Or are those hooves?
The figure begins to take shape from out the haze. It’s a satyr I think to myself. What a weird thing to see in a South American jungle, much less an inexplicable desert in the middle of an otherwise natural jungle, nearly filled with a ring of rotting corpses. I’d read about satyrs in some of the trashier fiction I’d picked up over the years. Back in the days of my youth, when I had time to read. This satyr is reddish in color, not the more common white or grey of the goats they are kin to.
The demon chuckles softly to itself and speaks.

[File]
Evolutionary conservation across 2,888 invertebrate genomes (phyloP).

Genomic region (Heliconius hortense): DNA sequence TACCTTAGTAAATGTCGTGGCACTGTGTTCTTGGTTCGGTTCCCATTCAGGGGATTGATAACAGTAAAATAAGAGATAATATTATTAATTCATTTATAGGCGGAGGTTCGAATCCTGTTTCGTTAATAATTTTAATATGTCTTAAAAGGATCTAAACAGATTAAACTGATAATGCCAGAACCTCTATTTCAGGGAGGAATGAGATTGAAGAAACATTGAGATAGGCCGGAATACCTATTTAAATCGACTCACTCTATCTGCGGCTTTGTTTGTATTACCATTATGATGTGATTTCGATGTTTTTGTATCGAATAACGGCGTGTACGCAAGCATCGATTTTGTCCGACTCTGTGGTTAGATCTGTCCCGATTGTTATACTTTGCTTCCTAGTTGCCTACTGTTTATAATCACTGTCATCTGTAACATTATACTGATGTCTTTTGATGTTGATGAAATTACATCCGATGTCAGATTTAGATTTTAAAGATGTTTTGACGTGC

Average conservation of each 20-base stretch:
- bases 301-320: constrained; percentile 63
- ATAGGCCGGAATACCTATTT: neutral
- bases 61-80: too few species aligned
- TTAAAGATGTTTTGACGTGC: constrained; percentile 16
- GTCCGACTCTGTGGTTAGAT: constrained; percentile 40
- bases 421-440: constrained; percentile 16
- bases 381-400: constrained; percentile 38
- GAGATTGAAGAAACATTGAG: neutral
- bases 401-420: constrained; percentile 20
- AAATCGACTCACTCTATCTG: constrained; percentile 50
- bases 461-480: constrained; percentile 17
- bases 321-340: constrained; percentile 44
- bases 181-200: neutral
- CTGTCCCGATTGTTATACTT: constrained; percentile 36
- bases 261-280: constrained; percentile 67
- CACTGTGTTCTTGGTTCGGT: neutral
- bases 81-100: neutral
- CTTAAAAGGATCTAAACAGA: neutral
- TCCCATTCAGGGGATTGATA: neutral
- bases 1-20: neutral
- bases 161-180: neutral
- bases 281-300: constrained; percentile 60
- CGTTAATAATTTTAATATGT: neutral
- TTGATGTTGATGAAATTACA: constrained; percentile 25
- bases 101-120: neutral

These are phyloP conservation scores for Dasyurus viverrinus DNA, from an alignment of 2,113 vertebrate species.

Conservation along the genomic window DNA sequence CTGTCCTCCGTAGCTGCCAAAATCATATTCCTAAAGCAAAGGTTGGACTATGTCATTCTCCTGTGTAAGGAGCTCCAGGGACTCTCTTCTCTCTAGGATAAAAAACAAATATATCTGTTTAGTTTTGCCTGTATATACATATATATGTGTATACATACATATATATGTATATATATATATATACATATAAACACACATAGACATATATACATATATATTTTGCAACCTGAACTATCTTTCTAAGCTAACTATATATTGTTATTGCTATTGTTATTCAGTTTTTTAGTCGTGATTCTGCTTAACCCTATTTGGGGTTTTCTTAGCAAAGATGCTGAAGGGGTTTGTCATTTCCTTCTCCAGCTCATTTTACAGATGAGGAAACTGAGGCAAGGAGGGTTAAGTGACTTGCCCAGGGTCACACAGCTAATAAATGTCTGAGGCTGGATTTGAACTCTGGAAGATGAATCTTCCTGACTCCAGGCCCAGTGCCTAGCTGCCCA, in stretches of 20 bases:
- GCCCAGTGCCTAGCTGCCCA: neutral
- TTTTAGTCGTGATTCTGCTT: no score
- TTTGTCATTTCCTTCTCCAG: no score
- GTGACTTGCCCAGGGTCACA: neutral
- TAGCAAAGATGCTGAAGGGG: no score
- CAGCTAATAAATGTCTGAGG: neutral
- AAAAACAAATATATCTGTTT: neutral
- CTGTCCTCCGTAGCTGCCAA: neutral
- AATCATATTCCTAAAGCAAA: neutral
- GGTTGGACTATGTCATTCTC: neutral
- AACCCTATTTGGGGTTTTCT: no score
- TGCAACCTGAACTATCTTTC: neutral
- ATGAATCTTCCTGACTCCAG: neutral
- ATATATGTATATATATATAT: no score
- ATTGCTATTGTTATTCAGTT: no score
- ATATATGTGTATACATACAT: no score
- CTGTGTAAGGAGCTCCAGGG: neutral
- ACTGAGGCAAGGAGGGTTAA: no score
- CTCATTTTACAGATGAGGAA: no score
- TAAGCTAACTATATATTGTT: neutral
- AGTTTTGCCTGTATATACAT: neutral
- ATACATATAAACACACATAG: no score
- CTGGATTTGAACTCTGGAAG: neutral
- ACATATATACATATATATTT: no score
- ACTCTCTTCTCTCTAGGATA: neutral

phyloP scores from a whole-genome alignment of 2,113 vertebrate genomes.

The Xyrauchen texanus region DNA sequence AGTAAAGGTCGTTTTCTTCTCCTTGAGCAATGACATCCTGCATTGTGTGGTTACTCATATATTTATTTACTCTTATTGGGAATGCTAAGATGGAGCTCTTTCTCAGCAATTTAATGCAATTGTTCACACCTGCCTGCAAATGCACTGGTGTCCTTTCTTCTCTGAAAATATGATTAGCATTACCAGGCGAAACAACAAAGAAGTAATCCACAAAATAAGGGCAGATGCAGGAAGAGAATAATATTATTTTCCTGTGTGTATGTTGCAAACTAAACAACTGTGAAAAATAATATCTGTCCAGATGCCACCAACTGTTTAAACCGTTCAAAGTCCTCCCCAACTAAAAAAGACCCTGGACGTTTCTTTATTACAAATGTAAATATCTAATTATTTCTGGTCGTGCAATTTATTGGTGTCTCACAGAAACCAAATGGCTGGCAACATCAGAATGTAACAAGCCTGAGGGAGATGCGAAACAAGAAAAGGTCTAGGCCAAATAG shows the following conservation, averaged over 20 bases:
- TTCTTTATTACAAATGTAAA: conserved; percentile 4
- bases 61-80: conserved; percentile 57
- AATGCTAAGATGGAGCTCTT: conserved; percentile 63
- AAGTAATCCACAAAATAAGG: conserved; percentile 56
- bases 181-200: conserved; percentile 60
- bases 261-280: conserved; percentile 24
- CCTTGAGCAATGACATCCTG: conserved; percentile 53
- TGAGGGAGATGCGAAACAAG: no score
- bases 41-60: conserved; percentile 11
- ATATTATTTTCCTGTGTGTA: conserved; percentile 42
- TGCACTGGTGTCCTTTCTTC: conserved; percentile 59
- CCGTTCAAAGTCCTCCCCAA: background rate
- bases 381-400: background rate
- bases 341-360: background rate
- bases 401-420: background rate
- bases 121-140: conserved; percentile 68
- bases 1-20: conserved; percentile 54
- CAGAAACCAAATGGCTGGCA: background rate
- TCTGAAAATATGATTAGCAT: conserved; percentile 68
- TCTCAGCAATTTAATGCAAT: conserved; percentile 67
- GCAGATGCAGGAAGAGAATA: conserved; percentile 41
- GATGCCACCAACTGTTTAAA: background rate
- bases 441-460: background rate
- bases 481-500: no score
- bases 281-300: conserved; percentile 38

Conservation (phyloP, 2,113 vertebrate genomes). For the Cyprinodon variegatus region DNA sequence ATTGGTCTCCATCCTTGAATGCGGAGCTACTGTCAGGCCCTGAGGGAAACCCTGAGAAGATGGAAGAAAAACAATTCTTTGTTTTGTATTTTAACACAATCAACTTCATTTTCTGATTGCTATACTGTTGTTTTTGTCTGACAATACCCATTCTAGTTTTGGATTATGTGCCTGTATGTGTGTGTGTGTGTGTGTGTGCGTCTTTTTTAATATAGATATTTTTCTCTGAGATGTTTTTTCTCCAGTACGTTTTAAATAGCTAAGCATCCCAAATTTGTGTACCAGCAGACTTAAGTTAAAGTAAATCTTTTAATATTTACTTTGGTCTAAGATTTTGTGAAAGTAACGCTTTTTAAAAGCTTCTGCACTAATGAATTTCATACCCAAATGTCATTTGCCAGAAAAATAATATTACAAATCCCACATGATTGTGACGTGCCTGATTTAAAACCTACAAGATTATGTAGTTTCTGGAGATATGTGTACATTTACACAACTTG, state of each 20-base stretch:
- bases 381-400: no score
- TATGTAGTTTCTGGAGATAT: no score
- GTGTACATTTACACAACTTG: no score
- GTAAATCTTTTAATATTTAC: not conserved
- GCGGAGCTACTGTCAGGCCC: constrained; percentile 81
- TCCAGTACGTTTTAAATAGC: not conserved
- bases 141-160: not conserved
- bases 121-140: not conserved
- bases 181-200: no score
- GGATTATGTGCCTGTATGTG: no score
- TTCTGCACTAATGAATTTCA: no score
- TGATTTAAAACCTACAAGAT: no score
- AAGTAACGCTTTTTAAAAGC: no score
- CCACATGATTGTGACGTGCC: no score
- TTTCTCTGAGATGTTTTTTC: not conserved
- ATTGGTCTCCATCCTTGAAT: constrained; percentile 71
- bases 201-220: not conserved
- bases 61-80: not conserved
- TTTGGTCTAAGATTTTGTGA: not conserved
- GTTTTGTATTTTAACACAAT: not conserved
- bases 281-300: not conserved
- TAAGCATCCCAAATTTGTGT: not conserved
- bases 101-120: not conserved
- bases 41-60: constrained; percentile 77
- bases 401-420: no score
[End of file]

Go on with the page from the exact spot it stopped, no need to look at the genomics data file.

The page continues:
“You were a fool to sacrifice the greatest gift in the universe, the gift of life, for such fleeting knowledge. Little good will it do you now.”
My vision goes dark as he reaches down for me. My last breath comes out as a whisper.
Editor’s note. I have removed the postscript that was in this location because I am working on additions to this story and I don’t want any spoilers. However, I am still looking for feedback. My contact info is at the bottom of my about me page.
I have now done the cursory bit of research and discovered that there was something called Godstone before I came up with the title. I had never heard of the book by T.H. White before now (08/23/2020) oh, well. It is a different story.